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Tribunal orders reveal of West Ham Olympic Stadium deal

PUBLISHED: 08:20 12 April 2016 | UPDATED: 08:20 12 April 2016

Artist's impression of how the Olympic Stadium could look next season

Artist's impression of how the Olympic Stadium could look next season

Archant

The London Legacy Development Corporation has said it is “disappointed” at being ordered to reveal full details of the deal surrounding West Ham United’s move to Stratford.

An information tribunal yesterday rejected the LLDC’s appeal against a London Assembly ruling that the contract between it and the Premier League club should be made public.

It means details of the funding for the Olympic Stadium, built for the London 2012 Olympic and Paralympic Games, must be published, amid suggestions of a lack of transparency over the use of public money.

An LLDC spokeswoman said they would consider the judgement “very carefully” before deciding on the next steps to take, which could include an appeal.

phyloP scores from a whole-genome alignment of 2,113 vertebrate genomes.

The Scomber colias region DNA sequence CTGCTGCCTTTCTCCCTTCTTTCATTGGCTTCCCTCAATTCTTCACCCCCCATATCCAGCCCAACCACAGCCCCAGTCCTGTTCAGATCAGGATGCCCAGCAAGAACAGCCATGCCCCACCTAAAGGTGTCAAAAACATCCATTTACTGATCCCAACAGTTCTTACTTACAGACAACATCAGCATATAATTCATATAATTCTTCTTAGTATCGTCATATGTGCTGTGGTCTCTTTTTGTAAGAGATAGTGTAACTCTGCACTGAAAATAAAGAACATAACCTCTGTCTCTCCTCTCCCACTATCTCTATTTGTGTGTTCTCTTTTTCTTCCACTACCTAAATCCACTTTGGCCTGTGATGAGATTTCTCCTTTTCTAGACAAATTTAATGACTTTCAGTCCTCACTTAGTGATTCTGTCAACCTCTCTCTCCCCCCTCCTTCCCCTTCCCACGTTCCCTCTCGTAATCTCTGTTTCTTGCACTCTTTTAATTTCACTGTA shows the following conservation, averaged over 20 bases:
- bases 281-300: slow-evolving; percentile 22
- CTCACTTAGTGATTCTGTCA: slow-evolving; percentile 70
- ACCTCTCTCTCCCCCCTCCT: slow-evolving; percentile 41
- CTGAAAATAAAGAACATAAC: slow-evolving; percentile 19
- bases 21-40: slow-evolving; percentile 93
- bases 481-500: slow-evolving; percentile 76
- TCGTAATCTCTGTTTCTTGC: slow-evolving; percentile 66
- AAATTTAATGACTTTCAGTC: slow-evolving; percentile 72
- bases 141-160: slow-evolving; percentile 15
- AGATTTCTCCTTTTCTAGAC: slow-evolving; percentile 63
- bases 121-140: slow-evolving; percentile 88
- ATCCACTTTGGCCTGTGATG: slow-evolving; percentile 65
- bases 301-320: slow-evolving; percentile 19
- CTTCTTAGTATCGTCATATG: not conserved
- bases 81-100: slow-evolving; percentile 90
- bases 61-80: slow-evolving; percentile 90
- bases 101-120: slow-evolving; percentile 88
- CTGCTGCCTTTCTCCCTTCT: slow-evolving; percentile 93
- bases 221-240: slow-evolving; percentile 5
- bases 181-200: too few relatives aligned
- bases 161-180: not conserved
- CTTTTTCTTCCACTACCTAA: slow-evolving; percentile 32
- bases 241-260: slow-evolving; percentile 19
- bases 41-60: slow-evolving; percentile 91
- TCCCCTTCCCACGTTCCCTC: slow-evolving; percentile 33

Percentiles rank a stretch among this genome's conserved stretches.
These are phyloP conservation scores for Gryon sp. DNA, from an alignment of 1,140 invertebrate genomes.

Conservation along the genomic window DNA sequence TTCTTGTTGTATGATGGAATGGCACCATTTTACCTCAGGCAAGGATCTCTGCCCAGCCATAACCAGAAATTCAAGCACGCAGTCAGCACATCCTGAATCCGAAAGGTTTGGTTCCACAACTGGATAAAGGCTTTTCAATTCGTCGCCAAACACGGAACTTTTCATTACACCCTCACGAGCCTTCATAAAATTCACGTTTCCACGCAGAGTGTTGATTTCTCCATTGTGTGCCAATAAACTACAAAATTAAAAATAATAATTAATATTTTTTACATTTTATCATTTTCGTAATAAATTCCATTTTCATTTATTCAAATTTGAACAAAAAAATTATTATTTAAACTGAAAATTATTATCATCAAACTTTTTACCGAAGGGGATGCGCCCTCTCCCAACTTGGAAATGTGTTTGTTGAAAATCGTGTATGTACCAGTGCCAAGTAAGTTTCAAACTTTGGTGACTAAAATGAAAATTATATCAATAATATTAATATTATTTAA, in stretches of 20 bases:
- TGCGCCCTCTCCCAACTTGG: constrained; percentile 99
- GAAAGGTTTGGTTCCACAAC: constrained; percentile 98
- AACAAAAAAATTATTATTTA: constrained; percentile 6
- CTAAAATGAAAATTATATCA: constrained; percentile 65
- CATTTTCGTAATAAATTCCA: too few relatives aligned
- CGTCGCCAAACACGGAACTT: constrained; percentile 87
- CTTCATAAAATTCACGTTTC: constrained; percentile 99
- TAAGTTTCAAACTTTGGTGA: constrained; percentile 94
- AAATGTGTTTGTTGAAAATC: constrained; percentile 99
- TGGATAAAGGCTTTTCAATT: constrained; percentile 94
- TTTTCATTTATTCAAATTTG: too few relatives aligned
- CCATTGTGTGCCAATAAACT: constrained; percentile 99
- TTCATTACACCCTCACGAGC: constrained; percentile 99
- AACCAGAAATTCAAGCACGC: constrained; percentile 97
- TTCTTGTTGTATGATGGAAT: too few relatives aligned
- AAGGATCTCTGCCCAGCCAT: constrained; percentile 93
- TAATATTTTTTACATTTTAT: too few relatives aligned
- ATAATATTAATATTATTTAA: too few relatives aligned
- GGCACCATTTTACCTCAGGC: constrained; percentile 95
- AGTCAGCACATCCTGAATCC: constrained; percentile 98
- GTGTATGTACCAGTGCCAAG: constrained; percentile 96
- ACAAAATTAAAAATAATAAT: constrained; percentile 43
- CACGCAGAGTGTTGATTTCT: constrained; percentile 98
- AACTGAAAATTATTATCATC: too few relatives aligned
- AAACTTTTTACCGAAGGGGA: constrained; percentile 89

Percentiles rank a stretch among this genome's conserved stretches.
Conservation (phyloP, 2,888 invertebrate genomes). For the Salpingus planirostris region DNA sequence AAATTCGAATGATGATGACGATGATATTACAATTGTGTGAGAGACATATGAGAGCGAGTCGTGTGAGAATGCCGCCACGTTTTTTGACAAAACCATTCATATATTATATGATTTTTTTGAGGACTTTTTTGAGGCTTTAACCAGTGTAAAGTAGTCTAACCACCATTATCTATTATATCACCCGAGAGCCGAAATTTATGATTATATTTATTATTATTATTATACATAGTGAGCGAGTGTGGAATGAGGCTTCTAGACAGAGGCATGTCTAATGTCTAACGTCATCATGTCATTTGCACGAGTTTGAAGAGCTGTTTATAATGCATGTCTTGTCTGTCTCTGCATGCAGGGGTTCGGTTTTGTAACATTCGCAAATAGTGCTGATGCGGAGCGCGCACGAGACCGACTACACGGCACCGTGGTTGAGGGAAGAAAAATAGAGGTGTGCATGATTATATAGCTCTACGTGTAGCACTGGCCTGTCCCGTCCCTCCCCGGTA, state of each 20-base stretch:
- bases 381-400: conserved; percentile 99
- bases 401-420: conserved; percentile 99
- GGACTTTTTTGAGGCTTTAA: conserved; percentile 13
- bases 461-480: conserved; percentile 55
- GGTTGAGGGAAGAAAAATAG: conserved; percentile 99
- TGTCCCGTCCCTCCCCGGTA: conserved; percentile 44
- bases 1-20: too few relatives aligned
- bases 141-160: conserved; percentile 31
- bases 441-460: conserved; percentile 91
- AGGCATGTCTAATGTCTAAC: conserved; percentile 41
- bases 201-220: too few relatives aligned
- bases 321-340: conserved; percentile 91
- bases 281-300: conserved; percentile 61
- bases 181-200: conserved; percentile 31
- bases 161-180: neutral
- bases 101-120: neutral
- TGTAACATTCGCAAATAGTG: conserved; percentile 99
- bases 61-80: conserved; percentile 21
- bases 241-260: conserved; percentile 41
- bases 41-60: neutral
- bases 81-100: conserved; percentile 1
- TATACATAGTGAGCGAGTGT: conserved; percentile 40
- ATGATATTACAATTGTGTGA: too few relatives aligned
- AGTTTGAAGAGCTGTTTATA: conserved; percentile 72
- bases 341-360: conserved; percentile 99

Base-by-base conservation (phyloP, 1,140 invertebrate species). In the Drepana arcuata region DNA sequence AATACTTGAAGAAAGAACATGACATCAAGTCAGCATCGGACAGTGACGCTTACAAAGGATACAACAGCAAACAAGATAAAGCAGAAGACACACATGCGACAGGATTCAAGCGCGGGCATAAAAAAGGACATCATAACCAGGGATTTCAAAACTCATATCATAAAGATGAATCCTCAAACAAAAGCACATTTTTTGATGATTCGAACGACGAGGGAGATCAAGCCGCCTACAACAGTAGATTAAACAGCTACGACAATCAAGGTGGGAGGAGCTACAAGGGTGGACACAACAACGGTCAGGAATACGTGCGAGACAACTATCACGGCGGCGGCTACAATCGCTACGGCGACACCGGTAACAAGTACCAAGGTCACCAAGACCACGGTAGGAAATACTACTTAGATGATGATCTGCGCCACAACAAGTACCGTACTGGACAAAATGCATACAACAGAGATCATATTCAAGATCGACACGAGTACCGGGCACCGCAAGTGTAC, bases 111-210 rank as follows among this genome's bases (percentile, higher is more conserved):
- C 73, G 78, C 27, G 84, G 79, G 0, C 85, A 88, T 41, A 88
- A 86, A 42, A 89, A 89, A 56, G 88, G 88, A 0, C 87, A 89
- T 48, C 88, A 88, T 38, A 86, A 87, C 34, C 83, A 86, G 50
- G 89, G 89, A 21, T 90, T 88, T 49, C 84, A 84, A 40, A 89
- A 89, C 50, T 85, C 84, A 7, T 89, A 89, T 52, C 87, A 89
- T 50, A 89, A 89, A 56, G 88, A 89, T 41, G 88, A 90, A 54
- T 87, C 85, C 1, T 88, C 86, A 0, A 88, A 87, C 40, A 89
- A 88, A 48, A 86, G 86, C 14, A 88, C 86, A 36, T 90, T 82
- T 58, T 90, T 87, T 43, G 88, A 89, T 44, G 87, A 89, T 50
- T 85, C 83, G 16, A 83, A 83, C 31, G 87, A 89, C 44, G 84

She added: “We are disappointed by the tribunal’s decision.

“We have already published the vast majority of the contract and only undertook this appeal following very clear legal advice that to release the remaining details could significantly impact the stadium’s ability to act competitively.

“The ruling will result in significant challenges given the commercial realities of a highly competitive market, which could amount to many millions of pounds being lost over the term of a 99-year deal.”

But the ruling has been welcomed by the Olympic Stadium Coalition, which is formed of 14 supporters’ trusts and groups.

It has long been campaigning for the details surrounding the Hammers’ tenancy of the 60,000-seater stadium to be made public.

A spokesman said: “We’re naturally delighted with the outcome, as we see this as an issue of fairness to the taxpayer, to clubs near and far, and to football as a whole.

“We now respectfully request that the LLDC do what is right, waive the right to an appeal, and publish the deal in full so that it can be properly assessed and its implications understood.”


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